is found that the energy spectra and the

B(E2)

values

of

the Sm, Gd, and Dy isotopes can be well ex-plained when the partial subshell closure effect is taken into account by gradually increasing the effective proton bosons asN approaches

90.

The results

of

our phenome-nological calculations indicate that the effective boson

ap-proach in

IBA

is a rather encouraging approach.

It

may be helpful

to

study the foundation

of

this approach in a more microscopic model, such as the shell model which can manifest the effects

of

the n-p interaction explicitly.

This work was supported by the National Science Council

of

Taiwan, Republic

of

China.

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數據

FIG. 1. The general trend of the experimental ground-band level energies of the Sm, Gd, and Dy isotopes.
FIG. 1. The general trend of the experimental ground-band level energies of the Sm, Gd, and Dy isotopes. p.3
FIG. 2. The effective proton-boson numbers versus the num-
FIG. 2. The effective proton-boson numbers versus the num- p.3
FIG. 5. Experimental and calculated energy spectra for " Gd, ' Gd, and ' Gd.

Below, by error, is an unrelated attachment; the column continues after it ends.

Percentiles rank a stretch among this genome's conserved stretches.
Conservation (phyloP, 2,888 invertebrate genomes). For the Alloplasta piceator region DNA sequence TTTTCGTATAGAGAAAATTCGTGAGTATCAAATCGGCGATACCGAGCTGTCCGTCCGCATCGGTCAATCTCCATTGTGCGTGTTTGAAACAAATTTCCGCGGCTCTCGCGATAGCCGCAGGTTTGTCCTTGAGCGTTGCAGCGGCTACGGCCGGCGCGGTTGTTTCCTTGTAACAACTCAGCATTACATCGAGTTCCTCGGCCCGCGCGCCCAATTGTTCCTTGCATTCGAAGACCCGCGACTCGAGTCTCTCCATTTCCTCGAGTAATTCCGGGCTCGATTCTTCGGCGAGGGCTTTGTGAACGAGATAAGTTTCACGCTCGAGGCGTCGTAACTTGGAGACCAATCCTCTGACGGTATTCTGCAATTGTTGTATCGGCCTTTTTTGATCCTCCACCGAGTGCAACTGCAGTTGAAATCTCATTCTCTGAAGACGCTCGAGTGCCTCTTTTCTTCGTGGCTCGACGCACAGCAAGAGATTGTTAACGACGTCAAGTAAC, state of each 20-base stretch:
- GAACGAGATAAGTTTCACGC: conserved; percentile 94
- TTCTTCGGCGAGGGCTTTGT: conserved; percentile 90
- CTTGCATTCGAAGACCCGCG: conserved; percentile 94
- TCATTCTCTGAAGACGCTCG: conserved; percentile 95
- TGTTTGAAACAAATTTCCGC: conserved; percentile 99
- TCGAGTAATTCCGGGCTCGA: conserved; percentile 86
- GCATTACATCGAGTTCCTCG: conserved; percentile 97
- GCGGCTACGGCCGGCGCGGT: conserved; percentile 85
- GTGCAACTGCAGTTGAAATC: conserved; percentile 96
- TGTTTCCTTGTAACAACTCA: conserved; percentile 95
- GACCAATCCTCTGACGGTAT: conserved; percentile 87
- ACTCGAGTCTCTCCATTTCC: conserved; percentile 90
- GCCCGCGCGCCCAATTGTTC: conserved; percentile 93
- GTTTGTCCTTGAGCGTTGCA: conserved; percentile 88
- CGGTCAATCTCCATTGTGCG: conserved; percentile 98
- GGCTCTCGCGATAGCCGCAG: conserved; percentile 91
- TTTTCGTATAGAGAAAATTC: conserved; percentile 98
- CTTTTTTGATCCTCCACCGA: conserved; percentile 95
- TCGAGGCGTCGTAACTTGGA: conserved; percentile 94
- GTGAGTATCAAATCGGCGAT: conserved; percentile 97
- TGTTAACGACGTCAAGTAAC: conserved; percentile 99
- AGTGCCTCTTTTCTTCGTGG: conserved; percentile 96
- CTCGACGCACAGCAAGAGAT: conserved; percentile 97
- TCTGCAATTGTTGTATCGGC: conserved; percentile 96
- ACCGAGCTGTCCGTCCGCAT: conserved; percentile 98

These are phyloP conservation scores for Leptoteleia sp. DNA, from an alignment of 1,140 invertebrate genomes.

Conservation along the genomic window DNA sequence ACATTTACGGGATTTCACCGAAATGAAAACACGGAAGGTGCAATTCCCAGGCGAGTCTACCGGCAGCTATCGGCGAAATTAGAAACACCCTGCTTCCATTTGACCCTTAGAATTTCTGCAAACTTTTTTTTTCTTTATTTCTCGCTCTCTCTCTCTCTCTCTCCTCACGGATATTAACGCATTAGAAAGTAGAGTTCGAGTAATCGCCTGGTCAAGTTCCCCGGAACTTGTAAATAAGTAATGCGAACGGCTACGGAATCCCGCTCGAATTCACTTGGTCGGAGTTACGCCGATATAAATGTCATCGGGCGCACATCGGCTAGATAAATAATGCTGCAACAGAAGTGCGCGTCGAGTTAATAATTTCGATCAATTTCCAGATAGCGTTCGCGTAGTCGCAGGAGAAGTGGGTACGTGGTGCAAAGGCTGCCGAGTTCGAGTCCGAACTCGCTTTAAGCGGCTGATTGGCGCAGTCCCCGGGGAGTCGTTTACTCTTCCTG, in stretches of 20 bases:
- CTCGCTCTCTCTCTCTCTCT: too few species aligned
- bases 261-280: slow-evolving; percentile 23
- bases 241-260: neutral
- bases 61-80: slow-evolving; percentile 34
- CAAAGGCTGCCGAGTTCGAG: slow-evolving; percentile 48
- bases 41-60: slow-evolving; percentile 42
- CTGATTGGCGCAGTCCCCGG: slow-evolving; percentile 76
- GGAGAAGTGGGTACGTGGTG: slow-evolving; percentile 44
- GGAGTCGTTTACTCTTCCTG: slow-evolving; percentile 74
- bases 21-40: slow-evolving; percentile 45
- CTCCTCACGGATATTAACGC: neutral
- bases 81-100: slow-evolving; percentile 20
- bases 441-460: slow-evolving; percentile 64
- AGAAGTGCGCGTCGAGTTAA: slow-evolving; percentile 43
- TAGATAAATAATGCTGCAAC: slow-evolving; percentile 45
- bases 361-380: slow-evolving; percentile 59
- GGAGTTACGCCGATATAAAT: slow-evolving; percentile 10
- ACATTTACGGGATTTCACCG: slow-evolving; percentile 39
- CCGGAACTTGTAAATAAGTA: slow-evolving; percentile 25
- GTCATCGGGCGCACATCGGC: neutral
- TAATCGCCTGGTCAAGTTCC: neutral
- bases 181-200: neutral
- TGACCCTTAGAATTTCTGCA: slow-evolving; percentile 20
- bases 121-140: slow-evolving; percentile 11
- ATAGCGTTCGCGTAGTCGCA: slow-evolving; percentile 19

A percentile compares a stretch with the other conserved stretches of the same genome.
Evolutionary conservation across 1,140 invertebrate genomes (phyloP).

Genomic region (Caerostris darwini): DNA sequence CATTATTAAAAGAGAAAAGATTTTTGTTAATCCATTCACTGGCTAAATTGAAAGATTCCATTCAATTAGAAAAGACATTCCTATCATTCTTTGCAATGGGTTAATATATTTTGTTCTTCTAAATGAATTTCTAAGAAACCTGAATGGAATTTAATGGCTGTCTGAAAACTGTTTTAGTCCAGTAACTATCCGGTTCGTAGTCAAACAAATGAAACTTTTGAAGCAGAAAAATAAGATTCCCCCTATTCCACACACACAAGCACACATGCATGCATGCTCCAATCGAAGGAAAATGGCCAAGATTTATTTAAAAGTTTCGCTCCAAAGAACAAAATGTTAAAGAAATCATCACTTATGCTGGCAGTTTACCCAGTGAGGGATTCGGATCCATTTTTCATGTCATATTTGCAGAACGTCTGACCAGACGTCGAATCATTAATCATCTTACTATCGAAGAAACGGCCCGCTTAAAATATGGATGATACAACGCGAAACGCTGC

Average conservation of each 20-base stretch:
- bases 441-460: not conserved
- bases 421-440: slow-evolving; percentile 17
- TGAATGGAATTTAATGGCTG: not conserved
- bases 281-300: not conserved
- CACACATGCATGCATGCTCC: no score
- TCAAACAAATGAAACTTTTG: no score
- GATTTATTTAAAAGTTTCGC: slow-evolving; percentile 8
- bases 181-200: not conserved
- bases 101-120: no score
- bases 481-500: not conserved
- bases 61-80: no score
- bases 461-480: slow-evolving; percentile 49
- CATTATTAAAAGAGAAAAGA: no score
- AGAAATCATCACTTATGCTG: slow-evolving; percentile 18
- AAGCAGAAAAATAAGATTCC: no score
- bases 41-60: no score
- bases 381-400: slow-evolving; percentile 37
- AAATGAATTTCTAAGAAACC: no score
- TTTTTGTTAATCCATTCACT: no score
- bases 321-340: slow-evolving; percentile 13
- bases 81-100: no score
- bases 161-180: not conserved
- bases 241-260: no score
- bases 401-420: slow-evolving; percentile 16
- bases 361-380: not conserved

FIG. 5. Experimental and calculated energy spectra for " Gd, ' Gd, and ' Gd. p.4
TABLE II. 8(E2) values (in e b ) and branching ratios for Sm isotopes. Theory

TABLE II.

8(E2) values (in e b ) and branching ratios for Sm isotopes. Theory p.6
TABLE III. B(E2) values (in e b ) for Gd isotopes. Theory Nucleus J;~Jf Expt. This workMI MII Previous work 1526d 1546d 21~0141—+2161~4141—+2q22~2122~012p~02 21 — +01 41 41 81 — +61 101 ~81 02~21 22~01 2P~21 2P~41 42~21 42 62~41 6q — +61 0.33'0.64'0.95' 0.

TABLE III.

B(E2) values (in e b ) for Gd isotopes. Theory Nucleus J;~Jf Expt. This workMI MII Previous work 1526d 1546d 21~0141—+2161~4141—+2q22~2122~012p~02 21 — +01 41 41 81 — +61 101 ~81 02~21 22~01 2P~21 2P~41 42~21 42 62~41 6q — +61 0.33'0.64'0.95' 0. p.7
TABLE II. (Continued).

TABLE II.

(Continued). p.7
Table III. (Continued). Nucleus J;~Jg Expt. This workMI MII Theory Previous work 156g, d 23~0]23+2]23~4] 31~213]~4]43~2]434]435]~4] 2] ~0] 4] 4] 10] ~8] 12, — +10, 02~2] 22 — +0] 22~2] 22~4] 42 — +2] 42~4] 42~6] 23~2] 23~4] 3] ~2] 3]~4] 43~2 43 ~4] 5] ~4]

Table III.

(Continued). Nucleus J;~Jg Expt. This workMI MII Theory Previous work 156g, d 23~0]23+2]23~4] 31~213]~4]43~2]434]435]~4] 2] ~0] 4] 4] 10] ~8] 12, — +10, 02~2] 22 — +0] 22~2] 22~4] 42 — +2] 42~4] 42~6] 23~2] 23~4] 3] ~2] 3]~4] 43~2 43 ~4] 5] ~4] p.8
TABLE IV. B(E) values (in e'b') and branching ratios for Dy isotopes. Theory

TABLE IV.

B(E) values (in e'b') and branching ratios for Dy isotopes. Theory p.9

參考文獻